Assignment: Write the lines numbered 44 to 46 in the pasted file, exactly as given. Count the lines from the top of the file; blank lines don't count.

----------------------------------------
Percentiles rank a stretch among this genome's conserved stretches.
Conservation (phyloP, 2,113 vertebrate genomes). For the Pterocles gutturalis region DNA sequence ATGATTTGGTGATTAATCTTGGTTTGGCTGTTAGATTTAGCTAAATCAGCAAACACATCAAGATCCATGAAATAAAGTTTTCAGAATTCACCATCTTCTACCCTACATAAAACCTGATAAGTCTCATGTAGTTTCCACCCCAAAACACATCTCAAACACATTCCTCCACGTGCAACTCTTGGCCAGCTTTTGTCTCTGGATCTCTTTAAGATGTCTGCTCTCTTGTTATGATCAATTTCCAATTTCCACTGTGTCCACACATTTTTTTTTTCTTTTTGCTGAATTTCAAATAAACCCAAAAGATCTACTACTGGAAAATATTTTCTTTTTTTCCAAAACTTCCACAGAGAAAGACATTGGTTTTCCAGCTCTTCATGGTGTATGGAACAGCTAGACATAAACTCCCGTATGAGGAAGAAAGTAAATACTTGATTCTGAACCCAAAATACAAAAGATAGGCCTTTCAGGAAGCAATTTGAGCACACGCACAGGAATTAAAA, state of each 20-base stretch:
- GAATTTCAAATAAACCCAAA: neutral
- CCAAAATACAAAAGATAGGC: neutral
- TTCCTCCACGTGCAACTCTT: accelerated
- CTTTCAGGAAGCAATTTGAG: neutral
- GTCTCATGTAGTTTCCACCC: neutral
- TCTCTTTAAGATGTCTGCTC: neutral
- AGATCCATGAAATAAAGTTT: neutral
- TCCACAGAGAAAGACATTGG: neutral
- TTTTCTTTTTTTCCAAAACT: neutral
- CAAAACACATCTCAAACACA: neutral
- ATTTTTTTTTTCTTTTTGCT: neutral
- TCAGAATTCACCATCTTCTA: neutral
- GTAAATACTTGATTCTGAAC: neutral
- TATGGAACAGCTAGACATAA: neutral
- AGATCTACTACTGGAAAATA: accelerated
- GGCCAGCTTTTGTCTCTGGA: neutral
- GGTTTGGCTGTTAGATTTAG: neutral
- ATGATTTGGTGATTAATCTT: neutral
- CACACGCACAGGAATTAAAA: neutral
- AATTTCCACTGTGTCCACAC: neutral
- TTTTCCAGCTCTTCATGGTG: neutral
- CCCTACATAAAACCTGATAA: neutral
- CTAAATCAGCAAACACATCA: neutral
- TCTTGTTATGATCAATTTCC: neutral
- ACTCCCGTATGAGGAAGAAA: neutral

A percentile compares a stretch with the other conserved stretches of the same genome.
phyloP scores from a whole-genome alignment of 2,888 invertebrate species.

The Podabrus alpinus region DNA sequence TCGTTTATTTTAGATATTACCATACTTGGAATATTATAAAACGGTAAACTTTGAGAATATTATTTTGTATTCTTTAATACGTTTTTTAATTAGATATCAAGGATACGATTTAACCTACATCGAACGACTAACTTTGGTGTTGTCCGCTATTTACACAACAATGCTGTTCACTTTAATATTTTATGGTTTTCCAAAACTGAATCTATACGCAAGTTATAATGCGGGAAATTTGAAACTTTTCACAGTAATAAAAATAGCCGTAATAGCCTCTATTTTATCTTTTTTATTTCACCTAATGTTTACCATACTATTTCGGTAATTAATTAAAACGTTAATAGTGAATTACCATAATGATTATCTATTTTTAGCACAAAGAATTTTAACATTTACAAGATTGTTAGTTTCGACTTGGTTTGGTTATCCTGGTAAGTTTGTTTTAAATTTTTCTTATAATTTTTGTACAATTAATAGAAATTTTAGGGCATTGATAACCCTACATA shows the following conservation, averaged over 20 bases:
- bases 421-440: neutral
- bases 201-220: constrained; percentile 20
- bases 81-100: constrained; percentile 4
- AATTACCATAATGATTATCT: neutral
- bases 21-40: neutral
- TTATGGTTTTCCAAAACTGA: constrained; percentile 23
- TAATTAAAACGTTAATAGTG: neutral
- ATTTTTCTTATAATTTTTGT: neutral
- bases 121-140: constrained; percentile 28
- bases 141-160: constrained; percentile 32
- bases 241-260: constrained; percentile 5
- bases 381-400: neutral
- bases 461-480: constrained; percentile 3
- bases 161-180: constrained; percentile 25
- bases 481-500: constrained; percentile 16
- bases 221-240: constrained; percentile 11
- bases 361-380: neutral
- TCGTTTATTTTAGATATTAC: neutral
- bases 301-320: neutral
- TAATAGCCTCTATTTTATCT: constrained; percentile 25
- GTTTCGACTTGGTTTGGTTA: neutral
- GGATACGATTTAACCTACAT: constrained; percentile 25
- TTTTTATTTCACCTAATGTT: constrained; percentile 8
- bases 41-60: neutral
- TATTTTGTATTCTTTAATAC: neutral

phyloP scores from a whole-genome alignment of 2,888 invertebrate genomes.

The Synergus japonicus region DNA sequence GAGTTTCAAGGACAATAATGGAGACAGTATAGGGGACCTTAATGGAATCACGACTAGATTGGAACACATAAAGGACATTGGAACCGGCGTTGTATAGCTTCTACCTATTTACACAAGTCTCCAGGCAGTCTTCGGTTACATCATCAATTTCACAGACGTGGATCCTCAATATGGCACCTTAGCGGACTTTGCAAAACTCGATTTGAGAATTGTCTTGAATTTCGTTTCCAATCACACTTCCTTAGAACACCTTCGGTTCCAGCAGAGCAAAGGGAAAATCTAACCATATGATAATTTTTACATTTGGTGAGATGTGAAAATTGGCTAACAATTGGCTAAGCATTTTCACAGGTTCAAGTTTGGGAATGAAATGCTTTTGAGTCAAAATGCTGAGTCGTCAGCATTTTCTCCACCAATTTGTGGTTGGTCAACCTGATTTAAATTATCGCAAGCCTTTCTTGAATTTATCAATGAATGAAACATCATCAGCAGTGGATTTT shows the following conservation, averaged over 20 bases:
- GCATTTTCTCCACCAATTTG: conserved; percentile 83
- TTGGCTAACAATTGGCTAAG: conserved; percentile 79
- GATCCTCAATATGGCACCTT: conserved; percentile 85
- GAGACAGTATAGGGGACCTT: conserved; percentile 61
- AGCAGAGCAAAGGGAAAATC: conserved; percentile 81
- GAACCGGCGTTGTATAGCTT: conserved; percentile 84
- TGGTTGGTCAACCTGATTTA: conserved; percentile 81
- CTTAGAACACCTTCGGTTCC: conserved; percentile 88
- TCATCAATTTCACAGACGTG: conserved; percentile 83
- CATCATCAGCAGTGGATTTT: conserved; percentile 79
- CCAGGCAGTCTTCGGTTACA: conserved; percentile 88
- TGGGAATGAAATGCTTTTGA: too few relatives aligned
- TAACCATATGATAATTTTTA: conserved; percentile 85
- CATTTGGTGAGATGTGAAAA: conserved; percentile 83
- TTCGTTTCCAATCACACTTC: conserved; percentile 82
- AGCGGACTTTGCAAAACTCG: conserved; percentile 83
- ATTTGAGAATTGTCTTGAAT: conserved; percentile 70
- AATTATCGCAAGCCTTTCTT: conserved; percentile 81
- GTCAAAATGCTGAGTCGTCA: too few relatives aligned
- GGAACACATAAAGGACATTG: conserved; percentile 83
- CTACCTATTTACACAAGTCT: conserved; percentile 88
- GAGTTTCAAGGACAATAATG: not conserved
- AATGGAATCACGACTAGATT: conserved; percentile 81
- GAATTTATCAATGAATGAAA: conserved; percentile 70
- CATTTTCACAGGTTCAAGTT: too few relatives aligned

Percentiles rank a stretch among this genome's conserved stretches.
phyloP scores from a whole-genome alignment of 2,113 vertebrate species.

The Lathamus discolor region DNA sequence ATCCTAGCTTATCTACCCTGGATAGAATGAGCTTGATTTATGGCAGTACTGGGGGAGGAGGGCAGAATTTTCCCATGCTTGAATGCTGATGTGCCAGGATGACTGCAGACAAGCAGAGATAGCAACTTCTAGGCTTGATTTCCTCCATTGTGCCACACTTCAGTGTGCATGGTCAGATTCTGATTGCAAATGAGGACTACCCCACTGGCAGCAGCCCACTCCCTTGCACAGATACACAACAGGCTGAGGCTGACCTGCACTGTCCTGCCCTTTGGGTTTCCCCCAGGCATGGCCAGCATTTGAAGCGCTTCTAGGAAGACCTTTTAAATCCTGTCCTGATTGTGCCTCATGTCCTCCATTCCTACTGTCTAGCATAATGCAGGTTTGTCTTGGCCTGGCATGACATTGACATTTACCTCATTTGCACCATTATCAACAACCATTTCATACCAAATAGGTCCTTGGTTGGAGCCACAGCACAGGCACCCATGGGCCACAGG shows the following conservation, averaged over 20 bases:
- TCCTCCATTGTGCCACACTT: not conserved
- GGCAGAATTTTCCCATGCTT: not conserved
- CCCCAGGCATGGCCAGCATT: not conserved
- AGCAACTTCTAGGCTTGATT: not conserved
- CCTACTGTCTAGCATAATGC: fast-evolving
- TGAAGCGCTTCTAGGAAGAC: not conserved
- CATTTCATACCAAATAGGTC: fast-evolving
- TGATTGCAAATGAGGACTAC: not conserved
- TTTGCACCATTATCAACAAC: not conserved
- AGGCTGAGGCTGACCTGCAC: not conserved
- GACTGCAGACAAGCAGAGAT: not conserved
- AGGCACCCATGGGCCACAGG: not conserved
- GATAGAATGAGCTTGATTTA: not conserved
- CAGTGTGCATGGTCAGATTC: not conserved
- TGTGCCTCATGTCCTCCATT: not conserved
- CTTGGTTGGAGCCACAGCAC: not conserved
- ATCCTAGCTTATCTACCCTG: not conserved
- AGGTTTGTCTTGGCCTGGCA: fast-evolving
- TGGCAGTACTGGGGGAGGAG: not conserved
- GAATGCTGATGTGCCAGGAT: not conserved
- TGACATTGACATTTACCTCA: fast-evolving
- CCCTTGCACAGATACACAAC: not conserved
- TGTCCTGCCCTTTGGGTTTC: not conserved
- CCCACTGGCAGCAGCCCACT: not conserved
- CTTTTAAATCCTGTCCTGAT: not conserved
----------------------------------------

- bases 161-180: constrained; percentile 25
- bases 481-500: constrained; percentile 16
- bases 221-240: constrained; percentile 11